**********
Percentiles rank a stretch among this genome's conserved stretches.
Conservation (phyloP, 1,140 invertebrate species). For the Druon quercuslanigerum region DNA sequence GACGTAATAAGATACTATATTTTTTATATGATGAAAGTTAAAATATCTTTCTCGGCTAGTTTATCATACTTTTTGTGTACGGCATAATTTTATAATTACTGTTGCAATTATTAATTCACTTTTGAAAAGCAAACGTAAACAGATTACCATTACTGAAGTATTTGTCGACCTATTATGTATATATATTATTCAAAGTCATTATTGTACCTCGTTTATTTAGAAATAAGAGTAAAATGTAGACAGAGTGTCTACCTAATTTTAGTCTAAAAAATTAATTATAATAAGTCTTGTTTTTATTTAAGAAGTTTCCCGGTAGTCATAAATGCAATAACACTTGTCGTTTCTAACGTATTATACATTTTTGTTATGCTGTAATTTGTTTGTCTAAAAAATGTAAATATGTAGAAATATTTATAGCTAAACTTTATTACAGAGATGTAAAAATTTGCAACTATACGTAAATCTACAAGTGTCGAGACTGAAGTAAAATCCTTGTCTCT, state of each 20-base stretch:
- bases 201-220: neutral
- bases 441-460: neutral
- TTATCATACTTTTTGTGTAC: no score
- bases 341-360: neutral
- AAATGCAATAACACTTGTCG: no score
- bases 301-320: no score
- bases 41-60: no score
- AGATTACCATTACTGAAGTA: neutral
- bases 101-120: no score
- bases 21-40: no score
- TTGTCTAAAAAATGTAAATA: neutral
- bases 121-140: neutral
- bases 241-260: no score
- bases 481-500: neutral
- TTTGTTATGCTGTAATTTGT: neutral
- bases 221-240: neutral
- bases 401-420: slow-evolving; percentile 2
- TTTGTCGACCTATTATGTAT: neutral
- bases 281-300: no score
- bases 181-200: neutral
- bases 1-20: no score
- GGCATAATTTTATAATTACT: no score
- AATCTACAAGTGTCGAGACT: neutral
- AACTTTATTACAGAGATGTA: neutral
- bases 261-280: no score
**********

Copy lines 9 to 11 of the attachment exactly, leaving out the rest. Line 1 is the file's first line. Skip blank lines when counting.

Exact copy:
- bases 41-60: no score
- AGATTACCATTACTGAAGTA: neutral
- bases 101-120: no score